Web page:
For Florida and the Southeast U.S., track will literally mean everything

Updated: 9 AM ET Sept 7

Hurricane Irma is now moving just north of the Dominican Republic as a category five on the Saffir-Simpson wind scale. I suspect that it will weaken some as it has some disruption of the core and overall circulation due to the proximity to the Greater Antilles (Hispaniola and Cuba). However, in another couple of days, Irma will be passing over some of the warmest, highest ocean heat content around and could be the strongest it has ever been.

The track forecast is complicated not so much because of any great spread in the models but because every mile will make a difference in terms of where the greatest impacts are felt.

For the next couple of days, the Turks & Caicos along with the remainder of much of the Bahamas will feel the brunt of Irma’s fury – again, exactly where the core crosses will determine the which areas receive the highest wind and storm surge.

I am about to head out from Wilmington, NC to Florida to possibly set up specialized equipment there to monitor the conditions. I have produced a video discussion going over the latest model output from the ECMWF and GFS – with interesting and important comparions/contrasts between the two.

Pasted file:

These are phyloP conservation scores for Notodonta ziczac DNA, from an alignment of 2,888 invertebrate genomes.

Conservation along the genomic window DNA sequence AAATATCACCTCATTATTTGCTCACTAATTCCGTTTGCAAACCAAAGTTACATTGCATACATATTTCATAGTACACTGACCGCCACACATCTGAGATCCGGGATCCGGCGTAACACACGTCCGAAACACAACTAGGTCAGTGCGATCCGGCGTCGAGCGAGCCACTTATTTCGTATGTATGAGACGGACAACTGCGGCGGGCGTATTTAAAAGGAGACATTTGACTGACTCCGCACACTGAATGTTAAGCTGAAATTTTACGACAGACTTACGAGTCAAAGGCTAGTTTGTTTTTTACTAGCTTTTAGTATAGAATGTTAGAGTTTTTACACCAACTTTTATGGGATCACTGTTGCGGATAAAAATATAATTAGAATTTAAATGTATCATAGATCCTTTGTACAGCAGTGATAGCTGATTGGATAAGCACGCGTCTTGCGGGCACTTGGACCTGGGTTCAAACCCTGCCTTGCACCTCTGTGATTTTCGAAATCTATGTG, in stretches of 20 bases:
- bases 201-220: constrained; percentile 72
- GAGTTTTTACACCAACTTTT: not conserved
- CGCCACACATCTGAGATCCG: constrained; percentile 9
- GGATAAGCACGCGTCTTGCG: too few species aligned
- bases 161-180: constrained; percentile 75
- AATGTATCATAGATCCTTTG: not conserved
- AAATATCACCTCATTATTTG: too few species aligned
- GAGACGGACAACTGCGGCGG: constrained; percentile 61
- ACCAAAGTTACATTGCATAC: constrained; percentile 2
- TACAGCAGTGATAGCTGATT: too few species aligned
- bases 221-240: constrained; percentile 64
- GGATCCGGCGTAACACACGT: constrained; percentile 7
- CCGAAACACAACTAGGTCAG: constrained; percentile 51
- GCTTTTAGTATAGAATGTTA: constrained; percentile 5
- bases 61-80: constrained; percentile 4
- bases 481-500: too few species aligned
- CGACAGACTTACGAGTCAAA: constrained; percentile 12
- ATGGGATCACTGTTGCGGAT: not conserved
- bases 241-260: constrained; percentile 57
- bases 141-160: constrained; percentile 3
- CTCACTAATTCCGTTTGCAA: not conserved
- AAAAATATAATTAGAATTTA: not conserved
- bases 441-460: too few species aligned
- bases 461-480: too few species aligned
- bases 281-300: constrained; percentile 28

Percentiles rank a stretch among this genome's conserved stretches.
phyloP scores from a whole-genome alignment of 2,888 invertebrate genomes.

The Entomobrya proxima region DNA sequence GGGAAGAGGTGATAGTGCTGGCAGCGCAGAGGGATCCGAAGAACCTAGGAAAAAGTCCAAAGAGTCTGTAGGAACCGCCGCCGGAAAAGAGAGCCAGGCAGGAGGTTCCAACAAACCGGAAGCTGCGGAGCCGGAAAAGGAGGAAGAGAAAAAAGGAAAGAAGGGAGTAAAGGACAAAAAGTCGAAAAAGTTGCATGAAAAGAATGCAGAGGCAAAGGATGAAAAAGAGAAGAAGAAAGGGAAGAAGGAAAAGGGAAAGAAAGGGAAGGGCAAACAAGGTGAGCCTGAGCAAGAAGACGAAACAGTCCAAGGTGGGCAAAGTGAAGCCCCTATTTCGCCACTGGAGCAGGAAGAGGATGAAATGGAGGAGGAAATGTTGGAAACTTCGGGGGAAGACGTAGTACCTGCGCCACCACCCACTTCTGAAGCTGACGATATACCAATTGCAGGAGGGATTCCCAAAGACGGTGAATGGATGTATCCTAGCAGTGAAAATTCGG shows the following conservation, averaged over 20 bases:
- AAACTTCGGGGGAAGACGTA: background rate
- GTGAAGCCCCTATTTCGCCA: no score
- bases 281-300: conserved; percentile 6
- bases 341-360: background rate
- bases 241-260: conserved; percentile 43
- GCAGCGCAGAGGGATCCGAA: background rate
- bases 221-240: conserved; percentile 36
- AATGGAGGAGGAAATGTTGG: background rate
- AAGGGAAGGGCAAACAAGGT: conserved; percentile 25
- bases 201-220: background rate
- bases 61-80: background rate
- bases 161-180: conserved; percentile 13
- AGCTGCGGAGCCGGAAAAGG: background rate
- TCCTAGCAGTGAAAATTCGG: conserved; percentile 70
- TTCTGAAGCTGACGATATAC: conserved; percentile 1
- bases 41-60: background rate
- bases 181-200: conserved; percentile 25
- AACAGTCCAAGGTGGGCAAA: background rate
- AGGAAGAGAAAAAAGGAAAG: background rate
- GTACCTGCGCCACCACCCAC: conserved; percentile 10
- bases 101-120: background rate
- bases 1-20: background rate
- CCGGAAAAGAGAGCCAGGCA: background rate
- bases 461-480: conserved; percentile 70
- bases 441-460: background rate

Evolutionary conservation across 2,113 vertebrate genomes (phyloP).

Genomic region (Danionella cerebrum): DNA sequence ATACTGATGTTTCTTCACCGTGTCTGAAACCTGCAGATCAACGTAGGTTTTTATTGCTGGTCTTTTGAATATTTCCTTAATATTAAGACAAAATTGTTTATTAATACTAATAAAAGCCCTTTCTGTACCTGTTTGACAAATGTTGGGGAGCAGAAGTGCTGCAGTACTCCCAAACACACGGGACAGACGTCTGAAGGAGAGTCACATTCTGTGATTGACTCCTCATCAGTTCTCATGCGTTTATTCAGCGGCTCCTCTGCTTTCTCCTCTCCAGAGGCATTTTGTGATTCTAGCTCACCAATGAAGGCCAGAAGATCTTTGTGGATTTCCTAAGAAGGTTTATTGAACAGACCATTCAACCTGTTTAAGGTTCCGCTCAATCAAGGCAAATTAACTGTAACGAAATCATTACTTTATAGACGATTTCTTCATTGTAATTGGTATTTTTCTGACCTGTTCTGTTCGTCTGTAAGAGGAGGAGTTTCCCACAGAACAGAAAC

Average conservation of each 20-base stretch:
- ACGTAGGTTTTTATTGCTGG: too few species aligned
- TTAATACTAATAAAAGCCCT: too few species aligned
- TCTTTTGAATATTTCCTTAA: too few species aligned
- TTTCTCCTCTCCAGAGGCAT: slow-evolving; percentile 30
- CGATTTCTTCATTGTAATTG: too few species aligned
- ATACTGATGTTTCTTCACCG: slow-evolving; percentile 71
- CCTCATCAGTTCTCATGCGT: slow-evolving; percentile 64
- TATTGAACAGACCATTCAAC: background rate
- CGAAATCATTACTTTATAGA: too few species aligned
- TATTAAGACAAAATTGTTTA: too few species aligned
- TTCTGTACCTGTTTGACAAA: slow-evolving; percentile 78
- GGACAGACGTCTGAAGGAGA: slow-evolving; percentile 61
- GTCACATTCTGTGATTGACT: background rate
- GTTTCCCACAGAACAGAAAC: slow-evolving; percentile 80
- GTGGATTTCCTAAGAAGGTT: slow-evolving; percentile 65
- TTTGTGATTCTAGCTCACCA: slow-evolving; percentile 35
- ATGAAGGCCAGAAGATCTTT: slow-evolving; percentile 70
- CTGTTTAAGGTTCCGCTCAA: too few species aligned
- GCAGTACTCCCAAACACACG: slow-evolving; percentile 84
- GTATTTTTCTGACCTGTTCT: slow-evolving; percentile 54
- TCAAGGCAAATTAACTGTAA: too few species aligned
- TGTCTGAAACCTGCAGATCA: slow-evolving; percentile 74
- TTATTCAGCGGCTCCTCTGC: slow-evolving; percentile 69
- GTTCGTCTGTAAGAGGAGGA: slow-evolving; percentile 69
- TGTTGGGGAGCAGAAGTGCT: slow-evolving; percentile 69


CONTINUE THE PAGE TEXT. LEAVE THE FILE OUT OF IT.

I will be streaming live as I travel via this link:

Live Cam from HurricaneTrack Chevy Tahoe

M. Sudduth


About Mark Sudduth

Greetings! I am Mark Sudduth, the founder and editor of The site began in 1999 as a way to post info concerning tropical storms and hurricanes for any interested visitors. Little did I know how big it would become in the years since. Now, we have millions of visitors from all over the world who have come to rely on the site as a no non-sense, tell it like it is resource for all things hurricane related. We are supported by a combination of corporate sponsors and our loyal Client Services members who subscribe to premium content on our sister site, I am married with six energetic and intelligent children and live in southeast North Carolina. I graduated UNC-Wilmington in 1995 with a BA in Geography and have studied the effects of hurricanes on our society ever since.
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